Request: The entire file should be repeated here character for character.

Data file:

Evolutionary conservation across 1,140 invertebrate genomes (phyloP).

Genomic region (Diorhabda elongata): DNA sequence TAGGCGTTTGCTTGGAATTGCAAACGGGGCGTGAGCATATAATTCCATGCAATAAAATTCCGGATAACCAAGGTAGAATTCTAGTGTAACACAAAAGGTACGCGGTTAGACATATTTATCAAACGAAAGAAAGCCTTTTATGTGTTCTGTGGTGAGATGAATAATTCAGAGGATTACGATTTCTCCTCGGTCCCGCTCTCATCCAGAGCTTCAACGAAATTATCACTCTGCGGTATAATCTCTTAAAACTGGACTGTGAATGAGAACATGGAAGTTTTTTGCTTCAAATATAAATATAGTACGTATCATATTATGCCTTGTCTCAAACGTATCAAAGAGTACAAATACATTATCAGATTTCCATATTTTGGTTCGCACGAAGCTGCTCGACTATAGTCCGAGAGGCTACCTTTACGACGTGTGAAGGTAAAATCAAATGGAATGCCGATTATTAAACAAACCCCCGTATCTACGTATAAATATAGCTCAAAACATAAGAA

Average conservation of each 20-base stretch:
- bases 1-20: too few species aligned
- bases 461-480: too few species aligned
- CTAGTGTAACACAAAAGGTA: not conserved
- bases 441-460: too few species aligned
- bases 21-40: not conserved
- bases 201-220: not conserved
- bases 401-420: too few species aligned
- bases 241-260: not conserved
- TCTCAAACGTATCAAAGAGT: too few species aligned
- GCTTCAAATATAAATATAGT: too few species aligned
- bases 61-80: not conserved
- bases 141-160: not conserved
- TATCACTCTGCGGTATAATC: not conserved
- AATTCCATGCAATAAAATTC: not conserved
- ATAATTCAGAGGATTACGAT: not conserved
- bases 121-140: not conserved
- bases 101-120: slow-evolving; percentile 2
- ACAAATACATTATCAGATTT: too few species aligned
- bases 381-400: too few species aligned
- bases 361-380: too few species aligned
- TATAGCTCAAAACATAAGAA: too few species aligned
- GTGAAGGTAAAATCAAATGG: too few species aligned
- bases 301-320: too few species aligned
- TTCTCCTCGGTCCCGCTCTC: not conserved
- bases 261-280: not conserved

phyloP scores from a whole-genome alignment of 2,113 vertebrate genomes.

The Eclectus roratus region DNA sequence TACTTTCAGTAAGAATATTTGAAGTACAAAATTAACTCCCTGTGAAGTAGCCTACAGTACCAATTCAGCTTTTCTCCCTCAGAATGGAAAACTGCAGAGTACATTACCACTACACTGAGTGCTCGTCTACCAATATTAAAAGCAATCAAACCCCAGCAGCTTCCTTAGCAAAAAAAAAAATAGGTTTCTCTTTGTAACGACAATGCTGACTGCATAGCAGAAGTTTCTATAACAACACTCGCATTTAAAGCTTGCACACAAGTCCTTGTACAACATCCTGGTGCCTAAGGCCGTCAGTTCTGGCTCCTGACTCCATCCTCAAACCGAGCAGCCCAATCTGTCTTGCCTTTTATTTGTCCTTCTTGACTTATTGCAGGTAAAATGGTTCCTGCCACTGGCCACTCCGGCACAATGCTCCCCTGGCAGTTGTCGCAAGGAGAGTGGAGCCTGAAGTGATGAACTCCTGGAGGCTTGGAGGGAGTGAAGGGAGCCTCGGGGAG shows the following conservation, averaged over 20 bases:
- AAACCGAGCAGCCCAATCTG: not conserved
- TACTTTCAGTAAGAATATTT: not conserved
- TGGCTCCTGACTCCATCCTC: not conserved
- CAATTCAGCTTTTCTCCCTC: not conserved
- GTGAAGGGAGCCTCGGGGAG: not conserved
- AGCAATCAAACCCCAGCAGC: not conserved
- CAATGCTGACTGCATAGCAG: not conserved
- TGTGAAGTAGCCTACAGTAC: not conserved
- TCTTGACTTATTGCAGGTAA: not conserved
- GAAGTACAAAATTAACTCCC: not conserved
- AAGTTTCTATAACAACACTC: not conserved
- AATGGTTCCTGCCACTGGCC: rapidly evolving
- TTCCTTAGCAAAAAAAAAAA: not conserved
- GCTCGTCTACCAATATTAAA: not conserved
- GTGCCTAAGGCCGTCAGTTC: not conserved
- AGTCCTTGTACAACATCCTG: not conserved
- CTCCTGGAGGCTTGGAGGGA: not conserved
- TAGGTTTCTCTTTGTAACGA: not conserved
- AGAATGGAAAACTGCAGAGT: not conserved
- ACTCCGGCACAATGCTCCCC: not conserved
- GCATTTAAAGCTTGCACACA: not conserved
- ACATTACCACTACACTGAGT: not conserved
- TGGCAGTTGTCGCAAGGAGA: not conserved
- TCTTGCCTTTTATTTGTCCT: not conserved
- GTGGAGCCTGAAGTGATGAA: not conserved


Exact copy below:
Evolutionary conservation across 1,140 invertebrate genomes (phyloP).

Genomic region (Diorhabda elongata): DNA sequence TAGGCGTTTGCTTGGAATTGCAAACGGGGCGTGAGCATATAATTCCATGCAATAAAATTCCGGATAACCAAGGTAGAATTCTAGTGTAACACAAAAGGTACGCGGTTAGACATATTTATCAAACGAAAGAAAGCCTTTTATGTGTTCTGTGGTGAGATGAATAATTCAGAGGATTACGATTTCTCCTCGGTCCCGCTCTCATCCAGAGCTTCAACGAAATTATCACTCTGCGGTATAATCTCTTAAAACTGGACTGTGAATGAGAACATGGAAGTTTTTTGCTTCAAATATAAATATAGTACGTATCATATTATGCCTTGTCTCAAACGTATCAAAGAGTACAAATACATTATCAGATTTCCATATTTTGGTTCGCACGAAGCTGCTCGACTATAGTCCGAGAGGCTACCTTTACGACGTGTGAAGGTAAAATCAAATGGAATGCCGATTATTAAACAAACCCCCGTATCTACGTATAAATATAGCTCAAAACATAAGAA

Average conservation of each 20-base stretch:
- bases 1-20: too few species aligned
- bases 461-480: too few species aligned
- CTAGTGTAACACAAAAGGTA: not conserved
- bases 441-460: too few species aligned
- bases 21-40: not conserved
- bases 201-220: not conserved
- bases 401-420: too few species aligned
- bases 241-260: not conserved
- TCTCAAACGTATCAAAGAGT: too few species aligned
- GCTTCAAATATAAATATAGT: too few species aligned
- bases 61-80: not conserved
- bases 141-160: not conserved
- TATCACTCTGCGGTATAATC: not conserved
- AATTCCATGCAATAAAATTC: not conserved
- ATAATTCAGAGGATTACGAT: not conserved
- bases 121-140: not conserved
- bases 101-120: slow-evolving; percentile 2
- ACAAATACATTATCAGATTT: too few species aligned
- bases 381-400: too few species aligned
- bases 361-380: too few species aligned
- TATAGCTCAAAACATAAGAA: too few species aligned
- GTGAAGGTAAAATCAAATGG: too few species aligned
- bases 301-320: too few species aligned
- TTCTCCTCGGTCCCGCTCTC: not conserved
- bases 261-280: not conserved

phyloP scores from a whole-genome alignment of 2,113 vertebrate genomes.

The Eclectus roratus region DNA sequence TACTTTCAGTAAGAATATTTGAAGTACAAAATTAACTCCCTGTGAAGTAGCCTACAGTACCAATTCAGCTTTTCTCCCTCAGAATGGAAAACTGCAGAGTACATTACCACTACACTGAGTGCTCGTCTACCAATATTAAAAGCAATCAAACCCCAGCAGCTTCCTTAGCAAAAAAAAAAATAGGTTTCTCTTTGTAACGACAATGCTGACTGCATAGCAGAAGTTTCTATAACAACACTCGCATTTAAAGCTTGCACACAAGTCCTTGTACAACATCCTGGTGCCTAAGGCCGTCAGTTCTGGCTCCTGACTCCATCCTCAAACCGAGCAGCCCAATCTGTCTTGCCTTTTATTTGTCCTTCTTGACTTATTGCAGGTAAAATGGTTCCTGCCACTGGCCACTCCGGCACAATGCTCCCCTGGCAGTTGTCGCAAGGAGAGTGGAGCCTGAAGTGATGAACTCCTGGAGGCTTGGAGGGAGTGAAGGGAGCCTCGGGGAG shows the following conservation, averaged over 20 bases:
- AAACCGAGCAGCCCAATCTG: not conserved
- TACTTTCAGTAAGAATATTT: not conserved
- TGGCTCCTGACTCCATCCTC: not conserved
- CAATTCAGCTTTTCTCCCTC: not conserved
- GTGAAGGGAGCCTCGGGGAG: not conserved
- AGCAATCAAACCCCAGCAGC: not conserved
- CAATGCTGACTGCATAGCAG: not conserved
- TGTGAAGTAGCCTACAGTAC: not conserved
- TCTTGACTTATTGCAGGTAA: not conserved
- GAAGTACAAAATTAACTCCC: not conserved
- AAGTTTCTATAACAACACTC: not conserved
- AATGGTTCCTGCCACTGGCC: rapidly evolving
- TTCCTTAGCAAAAAAAAAAA: not conserved
- GCTCGTCTACCAATATTAAA: not conserved
- GTGCCTAAGGCCGTCAGTTC: not conserved
- AGTCCTTGTACAACATCCTG: not conserved
- CTCCTGGAGGCTTGGAGGGA: not conserved
- TAGGTTTCTCTTTGTAACGA: not conserved
- AGAATGGAAAACTGCAGAGT: not conserved
- ACTCCGGCACAATGCTCCCC: not conserved
- GCATTTAAAGCTTGCACACA: not conserved
- ACATTACCACTACACTGAGT: not conserved
- TGGCAGTTGTCGCAAGGAGA: not conserved
- TCTTGCCTTTTATTTGTCCT: not conserved
- GTGGAGCCTGAAGTGATGAA: not conserved